Canada will funnel additional health staff and equipment into virus-hit Ontario as the province battles a worrying spike in COVID-19 infections, Prime Minister Justin Trudeau said on Sunday (Apr 18).
The government will mobilise medical researchers from different federal departments and deploy them to Ontario, particularly the Toronto region, where "the situation is most significant", Trudeau said in a video posted on Twitter.
Ontario, Canada's most populous province with 14 million people, has for several days struggled with record coronavirus cases, hospitalisations and intensive care patients, which are threatening to overwhelm its health system.
On Sunday, the province reported 4,250 new cases, 18 new deaths and 2,107 new hospitalisations.
The federal government is in discussion with multiple provinces, including Nova Scotia and Newfoundland, to free up personnel, equipment and resources "over the coming days", the prime minister said.
Ottawa covers the transport costs and coordinate the transfer of caregivers to Ontario, he said.
The federal government may also send rapid Covid-19 tests to the areas of Ontario that contain been the most damaged by the pandemic.
"Canadians are watching surging cases, driven by more contagious variants in places across the country, including in our largest province and Canada's greatest city," Trudeau said in his video message.
"Things will get better. And until they do Ontario, Canadians, we've your back. Together, we are certain to get through this," Trudeau added on Sunday.
On Friday, Ontario announced it was tightening its lockdown orders to curb the pandemic, including closing its inter-provincial borders to non-essential travel.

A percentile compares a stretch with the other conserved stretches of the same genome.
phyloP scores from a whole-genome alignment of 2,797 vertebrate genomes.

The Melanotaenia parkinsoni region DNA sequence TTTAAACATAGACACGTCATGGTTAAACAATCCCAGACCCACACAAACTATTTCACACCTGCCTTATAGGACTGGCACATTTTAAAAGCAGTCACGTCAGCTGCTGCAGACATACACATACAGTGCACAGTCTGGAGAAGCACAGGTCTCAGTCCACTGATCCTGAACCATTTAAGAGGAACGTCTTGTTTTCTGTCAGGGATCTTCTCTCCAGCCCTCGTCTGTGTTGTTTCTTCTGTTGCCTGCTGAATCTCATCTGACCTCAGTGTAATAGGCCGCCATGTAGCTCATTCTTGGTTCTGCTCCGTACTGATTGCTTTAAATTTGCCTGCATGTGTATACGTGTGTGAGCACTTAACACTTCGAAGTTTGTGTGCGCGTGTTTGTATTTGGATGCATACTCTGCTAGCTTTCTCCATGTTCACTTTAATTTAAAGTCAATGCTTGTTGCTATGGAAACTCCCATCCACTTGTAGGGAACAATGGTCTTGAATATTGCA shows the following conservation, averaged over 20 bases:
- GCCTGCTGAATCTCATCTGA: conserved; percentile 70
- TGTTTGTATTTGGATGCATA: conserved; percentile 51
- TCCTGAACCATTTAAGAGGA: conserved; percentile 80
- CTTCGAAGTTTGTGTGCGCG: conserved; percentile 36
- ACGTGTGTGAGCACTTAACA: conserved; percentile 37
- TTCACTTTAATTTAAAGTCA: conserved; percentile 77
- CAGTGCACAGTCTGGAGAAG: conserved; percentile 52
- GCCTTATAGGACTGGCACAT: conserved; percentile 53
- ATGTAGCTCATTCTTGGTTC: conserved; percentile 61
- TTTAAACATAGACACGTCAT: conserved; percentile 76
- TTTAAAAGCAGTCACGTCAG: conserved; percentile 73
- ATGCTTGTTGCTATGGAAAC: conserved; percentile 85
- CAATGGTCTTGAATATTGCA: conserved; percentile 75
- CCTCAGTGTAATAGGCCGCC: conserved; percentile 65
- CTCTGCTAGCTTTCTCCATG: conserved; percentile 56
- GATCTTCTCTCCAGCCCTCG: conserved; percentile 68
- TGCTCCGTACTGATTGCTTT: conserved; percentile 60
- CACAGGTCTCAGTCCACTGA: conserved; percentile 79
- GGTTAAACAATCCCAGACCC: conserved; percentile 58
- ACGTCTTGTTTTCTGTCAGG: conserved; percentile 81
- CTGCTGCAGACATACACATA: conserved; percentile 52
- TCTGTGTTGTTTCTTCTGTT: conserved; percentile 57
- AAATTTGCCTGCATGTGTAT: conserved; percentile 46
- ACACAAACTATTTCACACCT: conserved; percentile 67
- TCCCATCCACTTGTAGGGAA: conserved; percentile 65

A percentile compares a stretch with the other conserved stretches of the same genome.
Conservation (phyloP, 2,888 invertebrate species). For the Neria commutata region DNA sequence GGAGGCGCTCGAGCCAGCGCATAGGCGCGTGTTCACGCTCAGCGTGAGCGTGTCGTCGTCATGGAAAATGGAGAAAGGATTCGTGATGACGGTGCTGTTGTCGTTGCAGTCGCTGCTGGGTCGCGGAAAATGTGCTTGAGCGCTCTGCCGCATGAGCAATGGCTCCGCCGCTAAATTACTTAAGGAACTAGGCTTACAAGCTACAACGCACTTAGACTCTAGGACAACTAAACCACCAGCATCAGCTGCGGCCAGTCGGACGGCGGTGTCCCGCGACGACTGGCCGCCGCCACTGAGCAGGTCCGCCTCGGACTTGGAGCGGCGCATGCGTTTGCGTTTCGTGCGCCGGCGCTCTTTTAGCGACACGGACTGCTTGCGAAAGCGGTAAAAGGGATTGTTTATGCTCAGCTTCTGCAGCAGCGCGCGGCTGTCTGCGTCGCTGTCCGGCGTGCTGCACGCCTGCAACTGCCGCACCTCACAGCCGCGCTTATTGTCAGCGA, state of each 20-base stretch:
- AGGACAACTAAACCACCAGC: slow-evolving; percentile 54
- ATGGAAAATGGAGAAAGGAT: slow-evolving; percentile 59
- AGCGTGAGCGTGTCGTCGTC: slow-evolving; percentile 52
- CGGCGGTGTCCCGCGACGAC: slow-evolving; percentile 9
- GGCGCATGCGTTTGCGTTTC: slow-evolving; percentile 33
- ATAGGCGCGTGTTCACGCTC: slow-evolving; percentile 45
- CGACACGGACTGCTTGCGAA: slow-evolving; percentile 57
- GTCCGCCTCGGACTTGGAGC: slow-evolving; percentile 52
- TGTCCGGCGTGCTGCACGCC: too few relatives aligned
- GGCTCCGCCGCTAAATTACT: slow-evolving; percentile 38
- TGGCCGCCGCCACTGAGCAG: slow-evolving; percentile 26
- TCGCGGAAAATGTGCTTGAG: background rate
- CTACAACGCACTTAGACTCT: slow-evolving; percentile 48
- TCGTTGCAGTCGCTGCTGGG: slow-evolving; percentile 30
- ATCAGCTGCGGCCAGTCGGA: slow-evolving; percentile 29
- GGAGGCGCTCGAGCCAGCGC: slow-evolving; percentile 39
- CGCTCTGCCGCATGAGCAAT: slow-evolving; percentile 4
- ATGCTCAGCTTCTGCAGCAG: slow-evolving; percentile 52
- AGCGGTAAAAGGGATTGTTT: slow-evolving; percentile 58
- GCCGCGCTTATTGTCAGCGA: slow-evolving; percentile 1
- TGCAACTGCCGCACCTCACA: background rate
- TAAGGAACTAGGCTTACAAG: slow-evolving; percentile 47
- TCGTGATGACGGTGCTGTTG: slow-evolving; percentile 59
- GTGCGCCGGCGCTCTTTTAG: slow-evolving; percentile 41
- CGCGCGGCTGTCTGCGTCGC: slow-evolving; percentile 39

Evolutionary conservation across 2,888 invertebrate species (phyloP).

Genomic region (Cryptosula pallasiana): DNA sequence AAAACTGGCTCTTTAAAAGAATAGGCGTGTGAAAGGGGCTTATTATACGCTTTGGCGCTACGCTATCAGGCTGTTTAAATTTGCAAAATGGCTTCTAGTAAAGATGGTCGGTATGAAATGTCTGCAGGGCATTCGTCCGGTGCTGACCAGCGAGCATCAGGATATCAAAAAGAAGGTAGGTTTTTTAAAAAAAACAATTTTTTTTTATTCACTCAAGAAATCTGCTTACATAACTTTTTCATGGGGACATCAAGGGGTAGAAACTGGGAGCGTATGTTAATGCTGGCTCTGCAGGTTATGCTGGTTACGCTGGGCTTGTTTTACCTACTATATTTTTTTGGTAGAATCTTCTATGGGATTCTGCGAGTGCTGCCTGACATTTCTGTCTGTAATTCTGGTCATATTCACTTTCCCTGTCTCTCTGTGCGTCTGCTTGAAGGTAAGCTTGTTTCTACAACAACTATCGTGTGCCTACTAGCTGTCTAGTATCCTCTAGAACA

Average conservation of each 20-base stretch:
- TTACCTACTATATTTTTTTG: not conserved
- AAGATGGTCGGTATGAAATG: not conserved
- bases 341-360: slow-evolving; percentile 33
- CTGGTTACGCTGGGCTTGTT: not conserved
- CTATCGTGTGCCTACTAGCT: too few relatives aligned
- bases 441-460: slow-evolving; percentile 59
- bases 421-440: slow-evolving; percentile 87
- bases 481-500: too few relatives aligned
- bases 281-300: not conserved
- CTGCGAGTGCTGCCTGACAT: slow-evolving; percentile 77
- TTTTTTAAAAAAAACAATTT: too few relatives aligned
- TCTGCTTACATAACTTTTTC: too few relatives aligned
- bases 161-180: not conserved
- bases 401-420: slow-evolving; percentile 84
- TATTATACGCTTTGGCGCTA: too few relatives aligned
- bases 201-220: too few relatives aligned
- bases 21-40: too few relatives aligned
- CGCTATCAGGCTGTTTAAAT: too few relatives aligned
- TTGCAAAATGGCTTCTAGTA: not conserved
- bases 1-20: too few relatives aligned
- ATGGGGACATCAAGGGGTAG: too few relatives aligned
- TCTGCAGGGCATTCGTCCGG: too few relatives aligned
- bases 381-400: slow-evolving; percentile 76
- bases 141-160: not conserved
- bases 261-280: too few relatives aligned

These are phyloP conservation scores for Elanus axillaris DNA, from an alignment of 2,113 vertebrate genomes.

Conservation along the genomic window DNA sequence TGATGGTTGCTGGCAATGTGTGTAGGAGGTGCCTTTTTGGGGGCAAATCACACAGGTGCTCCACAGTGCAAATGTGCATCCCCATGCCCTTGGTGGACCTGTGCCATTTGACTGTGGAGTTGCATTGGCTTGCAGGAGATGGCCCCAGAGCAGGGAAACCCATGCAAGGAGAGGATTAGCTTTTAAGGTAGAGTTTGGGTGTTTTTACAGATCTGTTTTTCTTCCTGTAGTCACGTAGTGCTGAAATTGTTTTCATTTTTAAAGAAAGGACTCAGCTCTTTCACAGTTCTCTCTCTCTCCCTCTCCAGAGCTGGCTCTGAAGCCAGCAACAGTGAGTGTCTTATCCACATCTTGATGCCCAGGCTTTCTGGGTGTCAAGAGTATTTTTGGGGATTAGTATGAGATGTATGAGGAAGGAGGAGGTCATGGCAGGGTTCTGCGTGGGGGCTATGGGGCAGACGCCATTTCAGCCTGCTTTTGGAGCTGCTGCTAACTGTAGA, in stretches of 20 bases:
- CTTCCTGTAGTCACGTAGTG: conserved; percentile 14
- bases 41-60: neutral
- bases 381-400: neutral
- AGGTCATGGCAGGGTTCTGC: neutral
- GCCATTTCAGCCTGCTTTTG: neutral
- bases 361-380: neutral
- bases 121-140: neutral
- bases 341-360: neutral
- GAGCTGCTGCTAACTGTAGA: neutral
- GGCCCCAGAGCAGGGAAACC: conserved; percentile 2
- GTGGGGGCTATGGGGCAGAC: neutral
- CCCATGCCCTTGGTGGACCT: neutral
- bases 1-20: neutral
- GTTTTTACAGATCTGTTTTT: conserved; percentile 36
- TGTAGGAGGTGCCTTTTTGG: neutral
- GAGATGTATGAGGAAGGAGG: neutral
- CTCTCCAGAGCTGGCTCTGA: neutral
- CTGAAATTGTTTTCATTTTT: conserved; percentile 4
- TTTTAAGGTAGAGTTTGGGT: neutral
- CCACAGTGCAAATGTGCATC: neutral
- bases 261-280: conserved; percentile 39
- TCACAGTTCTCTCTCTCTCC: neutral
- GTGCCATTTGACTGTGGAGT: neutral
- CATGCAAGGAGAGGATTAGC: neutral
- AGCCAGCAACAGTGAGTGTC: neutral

Ontario Premier Doug Ford lengthened the lockdown now in place by fourteen days until May 19, and ordered Ontario residents to go out limited to their basic needs.
The provincial government is also limiting capacity at essential businesses, such as pharmacies or supermarkets, as well as at weddings, funerals and religious ceremonies.
After a slow start, Canada's vaccination campaign has picked up. Nearly 24 per cent of the populace has received at least one vaccine dose, based on the site COVID-19 Tracker Canada.
To widen access, the minimum age to receive the AstraZeneca vaccine will be lowered from 55 to 40 in Ontario, a spokesperson for the province's health ministry told AFP Sunday.
The National Advisory Committee on Immunization (NACI) had recommended towards the end of March to suspend usage of the AstraZeneca vaccine in people under 55 to evaluate the risk of blood clots.
But Health Canada said on Wednesday that its analysis indicates there is no need to restrict the jab's use. NACI is reviewing its position, Health Canada said.
Canada has recorded a lot more than 1.1 million cases since the start of pandemic and about 23,600 deaths.